Two case-control studies found an association between increased asthma mortality and overuse of inhaled short acting β2 agonists. 12 13 The evidence does not establish causality, as overusing β2 agonists to treat frequent symptoms may simply indicate severe uncontrolled asthma in high risk individuals. Other RCTs found that regular use of inhaled β2 agonists was associated with transient rebound deterioration in airway hyper-responsiveness after the drug was stopped14 and increased allergen induced bronchoconstriction.15 Tremor was commonly reported, but tolerance developed with more frequent use.16
In the most recent RCT, 33% of people randomised did not complete the trial, reducing the power of the RCT to detect a significant difference between regular and as needed salbutamol.9
Option Low doses of inhaled corticosteroids in people with mild persistent asthma
Summary RCTs have found that, in people with mild persistent asthma, low doses of inhaled corticosteroids (250-500 µg of beclomethasone dipropionate or equivalent) improve symptoms and lung function significantly more than placebo or regular β2 agonists. We found no evidence of clinically important adverse effects in adults.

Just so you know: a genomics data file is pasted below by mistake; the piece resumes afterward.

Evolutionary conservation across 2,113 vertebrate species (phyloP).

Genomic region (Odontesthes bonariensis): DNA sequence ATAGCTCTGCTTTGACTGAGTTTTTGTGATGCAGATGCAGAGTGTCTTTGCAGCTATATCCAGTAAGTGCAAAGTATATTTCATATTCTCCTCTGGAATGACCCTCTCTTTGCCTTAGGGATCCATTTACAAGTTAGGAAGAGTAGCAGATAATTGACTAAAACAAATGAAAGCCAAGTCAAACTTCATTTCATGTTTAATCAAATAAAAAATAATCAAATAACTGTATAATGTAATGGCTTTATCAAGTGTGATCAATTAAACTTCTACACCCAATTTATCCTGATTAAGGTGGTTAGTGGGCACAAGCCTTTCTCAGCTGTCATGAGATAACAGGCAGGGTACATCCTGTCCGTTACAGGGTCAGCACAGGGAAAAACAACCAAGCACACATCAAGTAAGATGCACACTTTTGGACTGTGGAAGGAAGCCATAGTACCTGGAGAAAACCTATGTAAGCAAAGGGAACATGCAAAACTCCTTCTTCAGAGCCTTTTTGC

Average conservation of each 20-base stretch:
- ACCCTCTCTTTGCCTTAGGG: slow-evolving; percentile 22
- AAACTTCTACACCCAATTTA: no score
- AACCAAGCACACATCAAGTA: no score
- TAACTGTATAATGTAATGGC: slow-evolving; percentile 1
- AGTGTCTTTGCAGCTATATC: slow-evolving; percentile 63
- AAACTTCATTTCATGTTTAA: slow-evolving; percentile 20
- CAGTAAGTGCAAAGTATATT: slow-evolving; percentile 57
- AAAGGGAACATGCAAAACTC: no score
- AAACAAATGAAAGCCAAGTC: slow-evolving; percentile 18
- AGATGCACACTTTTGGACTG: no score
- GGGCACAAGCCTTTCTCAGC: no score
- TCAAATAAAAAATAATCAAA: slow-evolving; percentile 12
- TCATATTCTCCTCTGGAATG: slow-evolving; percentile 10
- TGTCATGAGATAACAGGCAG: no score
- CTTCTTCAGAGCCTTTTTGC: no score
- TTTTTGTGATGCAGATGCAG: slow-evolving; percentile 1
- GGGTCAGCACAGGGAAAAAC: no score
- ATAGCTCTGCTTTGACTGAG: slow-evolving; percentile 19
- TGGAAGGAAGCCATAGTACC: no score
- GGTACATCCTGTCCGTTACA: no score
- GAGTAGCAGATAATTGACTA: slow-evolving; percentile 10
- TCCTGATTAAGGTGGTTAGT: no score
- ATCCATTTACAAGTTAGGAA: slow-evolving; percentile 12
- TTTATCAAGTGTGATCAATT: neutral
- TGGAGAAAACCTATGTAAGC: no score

Versus placebo: We found no systematic review. We found seven placebo controlled RCTs (1000 adults and adolescents with mild persistent asthma, using US classification; see box) evaluating low doses of inhaled budesonide,17–20 beclomethasone, 21 22 and triamcinolone.22–24 They all found significant improvement in lung function, symptoms, and short acting bronchodilator use compared with placebo. Versus β2 agonists: We found one systematic review (search date not stated, 5 small RCTs, 141 adults with mild persistent asthma using regular inhaled corticosteroids, ≥2 drugs to control asthma).25 It found that inhaled corticosteroids significantly improved lung function (overall weighted effect size for PEFR 0.59, 0.32 to 0.84). One RCT not included in the review (103 adults with mild asthma, diagnosed within 12 months, not using oral corticosteroids) found that inhaled budesonide 1200 µg/day compared with inhaled β2 agonists persistently and significantly improved all outcomes over two years (no confidence intervals available).26